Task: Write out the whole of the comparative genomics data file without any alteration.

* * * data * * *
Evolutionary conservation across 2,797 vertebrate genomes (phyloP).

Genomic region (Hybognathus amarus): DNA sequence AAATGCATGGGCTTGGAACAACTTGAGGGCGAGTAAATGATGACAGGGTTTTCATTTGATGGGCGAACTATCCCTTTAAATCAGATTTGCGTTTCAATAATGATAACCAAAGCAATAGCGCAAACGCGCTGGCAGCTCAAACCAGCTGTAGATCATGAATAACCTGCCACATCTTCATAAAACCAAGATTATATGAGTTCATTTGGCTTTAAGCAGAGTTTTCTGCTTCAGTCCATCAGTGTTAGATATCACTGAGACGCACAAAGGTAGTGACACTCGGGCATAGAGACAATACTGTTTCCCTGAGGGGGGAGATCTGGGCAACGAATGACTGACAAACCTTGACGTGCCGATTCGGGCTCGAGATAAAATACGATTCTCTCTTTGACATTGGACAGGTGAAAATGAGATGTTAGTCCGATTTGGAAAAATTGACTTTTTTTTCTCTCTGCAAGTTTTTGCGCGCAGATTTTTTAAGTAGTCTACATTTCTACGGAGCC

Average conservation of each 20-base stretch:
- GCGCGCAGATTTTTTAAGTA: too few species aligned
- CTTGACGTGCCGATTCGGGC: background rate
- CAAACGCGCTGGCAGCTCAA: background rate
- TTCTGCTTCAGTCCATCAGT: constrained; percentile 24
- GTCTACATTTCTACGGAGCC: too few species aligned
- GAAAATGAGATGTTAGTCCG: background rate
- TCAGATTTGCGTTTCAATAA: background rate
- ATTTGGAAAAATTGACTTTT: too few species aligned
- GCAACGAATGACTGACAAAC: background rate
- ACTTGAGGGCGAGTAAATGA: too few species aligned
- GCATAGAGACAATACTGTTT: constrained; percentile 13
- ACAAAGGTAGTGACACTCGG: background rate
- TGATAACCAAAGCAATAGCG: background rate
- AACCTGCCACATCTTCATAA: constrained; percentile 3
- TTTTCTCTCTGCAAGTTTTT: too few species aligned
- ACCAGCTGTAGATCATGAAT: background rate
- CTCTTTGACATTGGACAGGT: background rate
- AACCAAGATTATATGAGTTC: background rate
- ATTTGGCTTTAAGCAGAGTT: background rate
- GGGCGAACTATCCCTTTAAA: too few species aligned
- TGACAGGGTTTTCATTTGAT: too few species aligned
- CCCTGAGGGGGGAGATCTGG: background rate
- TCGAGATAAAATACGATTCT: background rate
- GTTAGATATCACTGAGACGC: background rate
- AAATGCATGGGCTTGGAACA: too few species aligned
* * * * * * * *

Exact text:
Evolutionary conservation across 2,797 vertebrate genomes (phyloP).

Genomic region (Hybognathus amarus): DNA sequence AAATGCATGGGCTTGGAACAACTTGAGGGCGAGTAAATGATGACAGGGTTTTCATTTGATGGGCGAACTATCCCTTTAAATCAGATTTGCGTTTCAATAATGATAACCAAAGCAATAGCGCAAACGCGCTGGCAGCTCAAACCAGCTGTAGATCATGAATAACCTGCCACATCTTCATAAAACCAAGATTATATGAGTTCATTTGGCTTTAAGCAGAGTTTTCTGCTTCAGTCCATCAGTGTTAGATATCACTGAGACGCACAAAGGTAGTGACACTCGGGCATAGAGACAATACTGTTTCCCTGAGGGGGGAGATCTGGGCAACGAATGACTGACAAACCTTGACGTGCCGATTCGGGCTCGAGATAAAATACGATTCTCTCTTTGACATTGGACAGGTGAAAATGAGATGTTAGTCCGATTTGGAAAAATTGACTTTTTTTTCTCTCTGCAAGTTTTTGCGCGCAGATTTTTTAAGTAGTCTACATTTCTACGGAGCC

Average conservation of each 20-base stretch:
- GCGCGCAGATTTTTTAAGTA: too few species aligned
- CTTGACGTGCCGATTCGGGC: background rate
- CAAACGCGCTGGCAGCTCAA: background rate
- TTCTGCTTCAGTCCATCAGT: constrained; percentile 24
- GTCTACATTTCTACGGAGCC: too few species aligned
- GAAAATGAGATGTTAGTCCG: background rate
- TCAGATTTGCGTTTCAATAA: background rate
- ATTTGGAAAAATTGACTTTT: too few species aligned
- GCAACGAATGACTGACAAAC: background rate
- ACTTGAGGGCGAGTAAATGA: too few species aligned
- GCATAGAGACAATACTGTTT: constrained; percentile 13
- ACAAAGGTAGTGACACTCGG: background rate
- TGATAACCAAAGCAATAGCG: background rate
- AACCTGCCACATCTTCATAA: constrained; percentile 3
- TTTTCTCTCTGCAAGTTTTT: too few species aligned
- ACCAGCTGTAGATCATGAAT: background rate
- CTCTTTGACATTGGACAGGT: background rate
- AACCAAGATTATATGAGTTC: background rate
- ATTTGGCTTTAAGCAGAGTT: background rate
- GGGCGAACTATCCCTTTAAA: too few species aligned
- TGACAGGGTTTTCATTTGAT: too few species aligned
- CCCTGAGGGGGGAGATCTGG: background rate
- TCGAGATAAAATACGATTCT: background rate
- GTTAGATATCACTGAGACGC: background rate
- AAATGCATGGGCTTGGAACA: too few species aligned